Better yet, go ahead and dredge it only if Kaptur agrees to swim in the area afterwards


All blow and no go! Just like every other politician!

Good 2 B Me

The CSL Niagra ran aground after sustained winds from the South, forcing water to leave our shorline, which in return causes the water levels to drop during that process.

Dredging would not have had anything to do with that.


"Cargo ships get 600 miles per gallon"? That's even better than the RR.
Maybe closer to .6 mpg.

AJ Oliver

Yup, I think that should be 600 MPG per TON OF CARGO. And another "yup"; they need to figure out a way to dispose of the spoils that does not pollute the lake - dumping it in open water, as they are doing now, is a terrible practice.


Ton-miles per gallon, i.e. to go a mile takes one gallon of fuel for every 600 tons of gross weight (vessel plus cargo.) Which works out to less than 1 mpg for an empty ship.

It was nice when journalists thought getting such details right was more important than stroking the readers' emotions.

Don Lee

There's this spoils site that's been sitting half-full at Huron for years because the river spoils have supposedly been not dirty enough ...

Peninsula Pundit

All good points above, but shouldn't the corporations who benefit from the deeper channels pay for the dredging, instead of the American Taxpayer?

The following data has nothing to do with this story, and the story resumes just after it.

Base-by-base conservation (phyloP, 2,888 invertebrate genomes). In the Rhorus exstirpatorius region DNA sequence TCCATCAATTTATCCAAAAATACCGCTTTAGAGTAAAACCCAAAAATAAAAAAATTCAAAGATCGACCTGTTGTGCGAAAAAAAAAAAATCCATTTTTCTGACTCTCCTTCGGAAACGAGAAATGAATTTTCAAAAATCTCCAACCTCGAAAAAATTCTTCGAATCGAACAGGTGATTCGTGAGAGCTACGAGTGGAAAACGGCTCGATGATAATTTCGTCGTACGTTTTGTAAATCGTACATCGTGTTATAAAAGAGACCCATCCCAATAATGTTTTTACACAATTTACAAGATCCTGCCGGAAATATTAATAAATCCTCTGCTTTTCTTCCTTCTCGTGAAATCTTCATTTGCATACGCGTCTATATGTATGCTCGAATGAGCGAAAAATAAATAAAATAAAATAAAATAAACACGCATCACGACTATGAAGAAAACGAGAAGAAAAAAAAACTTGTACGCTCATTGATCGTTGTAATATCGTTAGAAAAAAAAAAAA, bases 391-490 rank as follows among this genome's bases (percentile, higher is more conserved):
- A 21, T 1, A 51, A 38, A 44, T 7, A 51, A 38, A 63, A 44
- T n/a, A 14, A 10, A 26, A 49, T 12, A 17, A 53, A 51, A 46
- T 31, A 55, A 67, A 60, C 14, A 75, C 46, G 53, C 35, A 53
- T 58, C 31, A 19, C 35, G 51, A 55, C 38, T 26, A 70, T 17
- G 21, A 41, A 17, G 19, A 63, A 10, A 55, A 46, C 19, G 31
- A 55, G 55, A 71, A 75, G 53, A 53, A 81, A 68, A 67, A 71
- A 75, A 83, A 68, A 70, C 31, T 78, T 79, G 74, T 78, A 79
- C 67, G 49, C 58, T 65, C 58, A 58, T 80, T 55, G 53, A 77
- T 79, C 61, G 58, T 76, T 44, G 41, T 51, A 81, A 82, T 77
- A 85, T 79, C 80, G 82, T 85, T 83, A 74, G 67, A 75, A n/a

Where are all my fellow taxpayers who watch so vigilantly to make sure $300 a week does not go to undeserving individuals, but don't bat an eye at this corporate welfare?
Double Standard?


You don't think shipping companies pay taxes? Do you pay a direct fee for every piece of public infrastructure YOU use?

Peninsula Pundit

What taxes do the Canadian Shipping Lines (the CSL Niagara) pay, smart guy? And I'm more than certain that smart accountants make sure the American shipping lines don't pay either. You're off base in a couple directions. The Supreme Court may consider corporations the same as you or I, but everyone really knows that's a bunch of hooey.


Well, let's see.... Bloomberg publishes a portfolio of advice regarding the taxes they must pay. I'm not willing to pay $400 for it, but apparently these companies are, so the taxes must be a significant part of their business. Regardless, the mining company and railroads AND THEIR EMPLOYEES, whose livelihoods are dependent on those ships getting in and out of the bay, pay plenty of taxes.

Without the legal doctrines that allow corporations to be treated and act, to a limited extent, as persons, we would still have a pre-industrial economy like many third world backwaters.

We all pay into a common pool of taxes to maintain general infrastructure available equally to all of us. If you'd prefer a more direct fee for service model for infrastructure, as your initial comment implies, bring it on - let's privatize all the roads and you can pay directly for each mile you drive. Your class warfare rhetoric is strongly indicative that you'd end up paying more, not less, under such a model.

T. A. Schwanger


Where did she run aground at? The entrance to the bay at the tip of the sandbar?

Peninsula Pundit

Actually, a dead bearing off the Cedar Point Breakwall. I didn't realize it was so shallow out there.


The water level in the bay can drop 4 feet in a few hours when the wind is blowing out of the southwest. In some cases the "beach" just east of they eastern Huron city limits has been known to go from 0 to 200 feet wide in the space of an afternoon.